The Pebble Beach art heist is turning into one of the most embellished stories ever to hit the media. Tawana Brawley and the Duke Lacrosse rape case may have been more lurid but this better entertainment. The Monterey County Herald gets into the act. Here they interview Angelo Amadio who claims, among many other things, to be a law student:
Amadio quickly dove into telling how the two teamed up to collect and sell art, first as a dot-com company. They then operated a private in-home showroom in Boston, where they dealt with other art collectors, including a neighbor who played for the New England Patriots.
A few minutes later, Amadio confessed that he knows “nothing about art.” But his role in the partnership with Kennaugh was “find it, buy it and sell it.” And he said he has good connections in the art world.
In 2001, Amadio said, research he did for a big-time art broker involved in the pending sale of a lot of Pollock paintings revealed that some of them weren’t authentic.
In gratitude, he said, a would-be buyer gave the men one of the real Pollocks — the same one they now say was taken from an upstairs office nook, where it was rolled up for storage. The broker, he said, wound up dying, an art world casualty of “cocaine overdose out West,” he said.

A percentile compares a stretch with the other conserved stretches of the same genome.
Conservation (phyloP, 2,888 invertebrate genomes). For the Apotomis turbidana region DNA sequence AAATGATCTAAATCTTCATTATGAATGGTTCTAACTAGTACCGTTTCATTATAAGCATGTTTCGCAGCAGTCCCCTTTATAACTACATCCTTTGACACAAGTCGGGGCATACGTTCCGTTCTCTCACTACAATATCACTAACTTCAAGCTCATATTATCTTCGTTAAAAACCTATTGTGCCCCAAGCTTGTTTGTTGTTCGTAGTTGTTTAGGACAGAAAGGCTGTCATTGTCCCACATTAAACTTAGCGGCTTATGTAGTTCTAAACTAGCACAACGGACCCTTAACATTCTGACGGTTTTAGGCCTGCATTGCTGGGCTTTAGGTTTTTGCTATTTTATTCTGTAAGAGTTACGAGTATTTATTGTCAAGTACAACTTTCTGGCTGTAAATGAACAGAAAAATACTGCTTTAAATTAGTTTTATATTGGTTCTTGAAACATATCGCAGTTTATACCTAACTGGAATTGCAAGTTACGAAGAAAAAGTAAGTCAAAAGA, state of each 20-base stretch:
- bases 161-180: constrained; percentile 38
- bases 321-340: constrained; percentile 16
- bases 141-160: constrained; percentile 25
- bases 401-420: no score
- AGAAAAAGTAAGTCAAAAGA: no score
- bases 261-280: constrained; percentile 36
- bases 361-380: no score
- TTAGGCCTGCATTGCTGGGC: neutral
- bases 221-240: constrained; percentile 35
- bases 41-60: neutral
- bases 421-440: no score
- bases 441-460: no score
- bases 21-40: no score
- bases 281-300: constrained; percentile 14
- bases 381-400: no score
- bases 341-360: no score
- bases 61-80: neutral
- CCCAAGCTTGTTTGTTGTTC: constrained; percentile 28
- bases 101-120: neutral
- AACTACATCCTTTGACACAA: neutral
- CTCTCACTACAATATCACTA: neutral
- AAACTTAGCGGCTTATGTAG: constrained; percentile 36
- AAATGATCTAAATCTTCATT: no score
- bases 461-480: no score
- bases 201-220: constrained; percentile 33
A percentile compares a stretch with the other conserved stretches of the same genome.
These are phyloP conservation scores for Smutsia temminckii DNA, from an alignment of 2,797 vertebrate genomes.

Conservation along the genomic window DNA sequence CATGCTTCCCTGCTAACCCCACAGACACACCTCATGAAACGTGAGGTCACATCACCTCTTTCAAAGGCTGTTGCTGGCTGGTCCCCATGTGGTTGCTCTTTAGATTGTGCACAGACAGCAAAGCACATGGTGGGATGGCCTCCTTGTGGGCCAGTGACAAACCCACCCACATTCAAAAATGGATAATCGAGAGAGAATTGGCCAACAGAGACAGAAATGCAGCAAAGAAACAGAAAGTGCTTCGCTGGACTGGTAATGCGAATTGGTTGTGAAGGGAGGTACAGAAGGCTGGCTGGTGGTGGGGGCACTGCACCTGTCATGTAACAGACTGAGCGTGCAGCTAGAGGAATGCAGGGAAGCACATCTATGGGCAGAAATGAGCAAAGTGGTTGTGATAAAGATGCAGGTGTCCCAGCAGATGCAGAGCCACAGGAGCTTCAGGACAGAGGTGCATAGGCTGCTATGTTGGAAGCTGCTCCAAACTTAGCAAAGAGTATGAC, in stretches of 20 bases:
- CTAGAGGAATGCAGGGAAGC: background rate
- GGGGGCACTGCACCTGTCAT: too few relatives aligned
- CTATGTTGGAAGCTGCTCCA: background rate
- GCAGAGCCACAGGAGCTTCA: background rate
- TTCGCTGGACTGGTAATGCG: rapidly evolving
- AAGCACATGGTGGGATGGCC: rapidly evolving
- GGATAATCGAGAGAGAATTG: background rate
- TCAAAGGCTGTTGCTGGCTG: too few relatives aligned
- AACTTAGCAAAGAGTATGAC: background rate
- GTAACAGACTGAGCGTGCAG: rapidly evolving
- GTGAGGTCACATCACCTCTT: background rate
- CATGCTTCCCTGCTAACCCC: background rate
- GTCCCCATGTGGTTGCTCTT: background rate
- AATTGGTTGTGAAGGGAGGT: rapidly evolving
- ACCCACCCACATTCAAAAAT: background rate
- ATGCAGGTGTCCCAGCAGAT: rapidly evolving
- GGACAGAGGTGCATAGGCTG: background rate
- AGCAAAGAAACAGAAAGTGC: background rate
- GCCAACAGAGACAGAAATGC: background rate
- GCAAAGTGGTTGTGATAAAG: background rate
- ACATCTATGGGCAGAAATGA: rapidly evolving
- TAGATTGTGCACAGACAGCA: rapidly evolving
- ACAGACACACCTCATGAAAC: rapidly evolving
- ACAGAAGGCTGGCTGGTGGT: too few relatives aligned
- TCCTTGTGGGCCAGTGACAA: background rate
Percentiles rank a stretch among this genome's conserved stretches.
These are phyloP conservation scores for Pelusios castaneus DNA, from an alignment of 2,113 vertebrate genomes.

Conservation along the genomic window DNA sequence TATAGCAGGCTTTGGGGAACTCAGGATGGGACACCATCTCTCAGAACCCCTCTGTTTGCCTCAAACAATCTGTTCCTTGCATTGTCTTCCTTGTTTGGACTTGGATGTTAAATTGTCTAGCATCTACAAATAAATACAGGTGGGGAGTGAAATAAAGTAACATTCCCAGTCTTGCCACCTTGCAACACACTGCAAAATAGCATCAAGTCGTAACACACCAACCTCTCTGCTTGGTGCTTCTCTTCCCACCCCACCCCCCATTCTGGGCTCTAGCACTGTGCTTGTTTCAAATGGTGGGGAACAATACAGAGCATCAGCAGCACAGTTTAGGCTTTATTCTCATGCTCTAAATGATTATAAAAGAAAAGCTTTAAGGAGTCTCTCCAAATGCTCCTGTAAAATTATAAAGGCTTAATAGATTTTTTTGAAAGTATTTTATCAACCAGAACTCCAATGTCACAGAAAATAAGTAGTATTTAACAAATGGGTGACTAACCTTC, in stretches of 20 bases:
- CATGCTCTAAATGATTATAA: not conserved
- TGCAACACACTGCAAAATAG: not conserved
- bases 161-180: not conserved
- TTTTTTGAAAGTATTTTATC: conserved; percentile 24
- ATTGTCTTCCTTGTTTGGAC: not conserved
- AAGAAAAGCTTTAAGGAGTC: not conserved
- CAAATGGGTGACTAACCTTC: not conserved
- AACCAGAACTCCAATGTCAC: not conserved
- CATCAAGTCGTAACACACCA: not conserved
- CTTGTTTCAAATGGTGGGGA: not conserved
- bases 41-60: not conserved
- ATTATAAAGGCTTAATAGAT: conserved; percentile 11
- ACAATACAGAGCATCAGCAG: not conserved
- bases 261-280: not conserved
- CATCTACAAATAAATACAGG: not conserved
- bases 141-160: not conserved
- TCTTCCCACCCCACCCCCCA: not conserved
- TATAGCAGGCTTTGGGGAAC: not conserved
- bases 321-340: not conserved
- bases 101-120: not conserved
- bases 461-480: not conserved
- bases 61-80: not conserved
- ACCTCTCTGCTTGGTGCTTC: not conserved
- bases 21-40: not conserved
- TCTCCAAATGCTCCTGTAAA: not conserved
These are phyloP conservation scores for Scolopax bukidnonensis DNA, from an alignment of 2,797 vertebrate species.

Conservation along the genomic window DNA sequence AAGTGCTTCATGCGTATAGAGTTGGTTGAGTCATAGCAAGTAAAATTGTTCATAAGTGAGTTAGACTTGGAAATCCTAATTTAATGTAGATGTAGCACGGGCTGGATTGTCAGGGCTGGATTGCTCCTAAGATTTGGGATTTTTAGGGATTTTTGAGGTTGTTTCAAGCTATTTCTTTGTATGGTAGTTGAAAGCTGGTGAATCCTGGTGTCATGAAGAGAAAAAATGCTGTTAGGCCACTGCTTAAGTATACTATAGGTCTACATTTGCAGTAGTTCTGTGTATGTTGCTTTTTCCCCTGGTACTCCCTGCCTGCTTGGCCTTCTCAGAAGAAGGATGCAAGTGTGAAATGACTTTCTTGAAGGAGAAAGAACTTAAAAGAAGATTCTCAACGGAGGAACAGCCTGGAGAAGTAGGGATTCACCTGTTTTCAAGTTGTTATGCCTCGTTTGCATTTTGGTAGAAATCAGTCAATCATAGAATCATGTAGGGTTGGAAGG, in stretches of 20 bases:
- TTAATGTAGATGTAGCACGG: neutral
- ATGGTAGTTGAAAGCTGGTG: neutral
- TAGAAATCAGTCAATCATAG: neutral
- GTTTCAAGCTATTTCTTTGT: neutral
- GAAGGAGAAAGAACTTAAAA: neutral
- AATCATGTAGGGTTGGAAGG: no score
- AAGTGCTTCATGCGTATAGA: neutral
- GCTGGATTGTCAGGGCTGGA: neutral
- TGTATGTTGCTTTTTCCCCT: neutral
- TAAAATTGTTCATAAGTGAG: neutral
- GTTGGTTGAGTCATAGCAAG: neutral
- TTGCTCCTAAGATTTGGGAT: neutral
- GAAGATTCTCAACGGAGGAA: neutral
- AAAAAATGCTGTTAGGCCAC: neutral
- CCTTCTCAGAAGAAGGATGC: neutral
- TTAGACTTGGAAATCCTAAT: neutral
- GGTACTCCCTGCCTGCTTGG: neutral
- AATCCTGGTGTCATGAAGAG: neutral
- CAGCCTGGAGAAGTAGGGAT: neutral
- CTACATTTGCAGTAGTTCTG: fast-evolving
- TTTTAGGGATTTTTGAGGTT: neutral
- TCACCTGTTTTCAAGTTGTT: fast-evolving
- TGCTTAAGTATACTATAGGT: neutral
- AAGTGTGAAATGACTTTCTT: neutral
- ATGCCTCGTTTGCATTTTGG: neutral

The reporter does a good job of letting Amadio’s fantasy life speak for itself. By now there have been numerous reports of Amadio’s adventures in the puppy breeding business:
In an e-mail, Amadio said another reason Kennaugh left Boston was to help him launch a new venture capital company called Alternative Asset Investments Inc. He said they’ve had many businesses over the years while trying “to keep a quiet life.”
One of the businesses, Manx Puppies LLC, was selling pedigree golden retriever puppies. Amadio said he’s out of the dog business now. He said it turned ugly.
An Internet search turns up postings on a consumer complaint Web site that level accusations about allegedly sick dogs Amadio sold people. He said 99 percent of the complaints are lies. He says after the postings appeared he was subjected to blackmail — pay up and the postings will disappear. And Amadio said his identity was stolen three years ago by someone who kept selling dogs in his name.
The consumer complaint site, according to public records, has been hit with more than a dozen civil lawsuits alleging defamation, and in at least one case, allegations of extortion.
But the coup de grace comes at the very end of the article, as it should, when Amadio airily contradicts every previous statement about the stolen art he has estimated at anywhere from $27 to $80 million:
In the end, he said, the monetary value of art depends solely on what someone is willing to pay for it.
“We lost a couple of million dollars out of pocket,” he said. “We’re willing to let it go.”
Pebble Beach Art Heist Puts Collectors in the Spotlight (Monterey County Herald)